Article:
Mumbai: Of all the states and union territories in India, only the district courts in Delhi and Chandigarh fulfill the infrastructure guidelines set by the National Court Management Systems (NCMS) Committee in 2012, according to a new report by the Vidhi Centre for Legal Policy, a think-tank.

Most of the district courts elsewhere are not accessible for persons with disabilities, and 60% of them do not have a fully functional washroom, the reports said.

Each district court was assessed based on nine parameters--getting there, navigation, waiting areas, hygiene, barrier-free access, case display, amenities, security and the court website.

While Chandigarh (100%) and Delhi (90%) aced the survey, Bihar (26%), Manipur (29%) and Nagaland (29%) were the worst performers. Of 29 states and seven union territories, only five states and four union territories were able to get an overall score of more than 60 (the number of states has decreased to 28 and union territories increased to nine after the August 6, 2019, changes to Article 370; Jammu and Kashmir is no longer a state, but a union territory, and Ladakh is now a union territory too).

Source: Building Better Courts, a report by Vidhi Centre for Legal Policy

The 2012 NCMS guidelines had set out a detailed plan for court infrastructure with an aim to tackle the high number of pending cases. “One of the most important factors contributing to the mounting arrears is the lack of an adequate number of judges and the requisite infrastructure,” the introduction to the guidelines said.

At 258,965 pending cases, district and other subordinate courts make up for 64.37% of the total pending cases in the country, minister of law and justice told Lok Sabha on July 19, 2019.

The lower judiciary is the first point of contact for most litigants, and the study examined access from litigants’ perspective by assessing 665 district courts across India and interviewing 6,650 litigants.

Access for persons with disabilities

To ascertain whether the courts are accessible for senior citizens and for people with disabilities, the survey examined three basic features--ramps and elevators, presence of visual aids, and washrooms for persons with disabilities. Only 2% of the courts had visual aids, 11% had designated washrooms and 27% had ramps and elevators.

Most District Courts Not Accessible For Persons With Disabilities

Source: Building Better Courts

Only the district court in Chandigarh passed the test for all these three features. None of the other states could manage a 50% score. Of a total of 100 points, the union territories of Lakshadweep and Delhi scored 67 and 55, respectively.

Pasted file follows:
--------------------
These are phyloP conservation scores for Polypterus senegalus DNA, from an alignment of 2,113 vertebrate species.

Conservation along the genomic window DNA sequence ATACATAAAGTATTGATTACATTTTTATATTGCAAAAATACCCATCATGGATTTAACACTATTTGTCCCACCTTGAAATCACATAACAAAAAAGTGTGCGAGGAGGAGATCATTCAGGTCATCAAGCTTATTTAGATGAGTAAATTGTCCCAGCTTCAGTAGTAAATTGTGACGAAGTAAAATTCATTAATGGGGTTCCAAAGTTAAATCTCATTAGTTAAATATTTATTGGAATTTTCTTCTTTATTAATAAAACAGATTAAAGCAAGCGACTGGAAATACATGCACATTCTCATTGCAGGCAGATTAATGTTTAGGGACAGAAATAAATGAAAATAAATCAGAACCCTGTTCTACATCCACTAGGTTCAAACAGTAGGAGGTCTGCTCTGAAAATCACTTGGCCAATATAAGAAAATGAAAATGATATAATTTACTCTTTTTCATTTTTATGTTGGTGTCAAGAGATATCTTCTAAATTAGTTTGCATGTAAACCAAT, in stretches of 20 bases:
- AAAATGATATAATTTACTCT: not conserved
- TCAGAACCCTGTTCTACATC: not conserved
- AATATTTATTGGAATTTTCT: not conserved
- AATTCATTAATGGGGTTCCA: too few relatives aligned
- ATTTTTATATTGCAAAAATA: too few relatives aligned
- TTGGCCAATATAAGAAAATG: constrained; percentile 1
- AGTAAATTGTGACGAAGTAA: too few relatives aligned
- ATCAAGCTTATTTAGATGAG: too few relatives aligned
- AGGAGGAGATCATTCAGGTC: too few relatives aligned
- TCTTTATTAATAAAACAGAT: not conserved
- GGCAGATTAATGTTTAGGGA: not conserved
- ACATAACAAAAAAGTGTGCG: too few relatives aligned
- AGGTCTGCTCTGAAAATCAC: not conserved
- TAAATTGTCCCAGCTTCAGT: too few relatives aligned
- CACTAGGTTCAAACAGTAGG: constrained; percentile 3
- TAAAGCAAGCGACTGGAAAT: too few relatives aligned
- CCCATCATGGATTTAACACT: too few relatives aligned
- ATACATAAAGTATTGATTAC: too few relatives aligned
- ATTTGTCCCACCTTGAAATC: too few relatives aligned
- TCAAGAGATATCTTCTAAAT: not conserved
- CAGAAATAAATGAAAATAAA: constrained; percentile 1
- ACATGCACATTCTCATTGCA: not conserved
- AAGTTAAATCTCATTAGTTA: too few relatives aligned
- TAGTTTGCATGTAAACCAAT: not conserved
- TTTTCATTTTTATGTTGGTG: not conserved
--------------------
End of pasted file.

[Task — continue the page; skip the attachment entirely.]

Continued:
As many as 585 of the 665 courts (88%) had a washroom but only 40% had fully functional ones. A fully functional washroom was defined as one that has running water, a provision for regular cleaning and is gender-segregated. None of the washrooms in Goa’s courts had running water or were regularly cleaned, giving it the lowest rank for hygiene.

60% District Courts Do Not Have Fully Functioning Washrooms
Washrooms Present 88
Male and Female Washrooms Present 85
Fully Functioning Washroom 40

Source: Building Better Courts

Further, 15% of the courts did not have a separate washroom for women. More than half of the district courts in Andhra Pradesh (69%), Odisha (60%) and Assam (59%) did not have separate washrooms for women.

When asked how the quality of washrooms could be improved, litigants emphasised the need for running water and flush facility.


Some 89% of the district courts in India do not have a baggage scanning facility; 71% do have a fire extinguisher and 52% do not have emergency exit signs.

89% Of District Courts Without Baggage Scanning Facility

Source: Building Better Courts


Almost half (46%) of the district courts did not have a waiting room. Rajasthan (14%) and Bihar (16%) had the least percentage of courts with a waiting room. On the other hand, all district court complexes in Delhi, Gujarat, Goa, Himachal Pradesh and Meghalaya had waiting rooms.

The major improvements that the litigants said the waiting rooms needed were: more seating (69%), better ventilation (37%) and higher levels of cleanliness (26%).

Typists (100%), photocopiers (98%), stamp vendors (97%) and public notaries (96%) were available in most of the courts but first-aid care was available in only 59% of the courts.

Getting there and navigation

Most of the courts assessed were accessible through public transport (80%) and had parking space (81%). Andhra Pradesh, Goa and Kerala ranked the highest and Gujarat, Sikkim and Tripura ranked the lowest in terms of accessibility to district courts.

Only 20% of the courts had guide maps and 45% had help desks. Most of the litigants (59%) asked lawyers for directions within the court premises.

(Shreya Raman is a data analyst at IndiaSpend.)

We welcome feedback. Please write to We reserve the right to edit responses for language and grammar.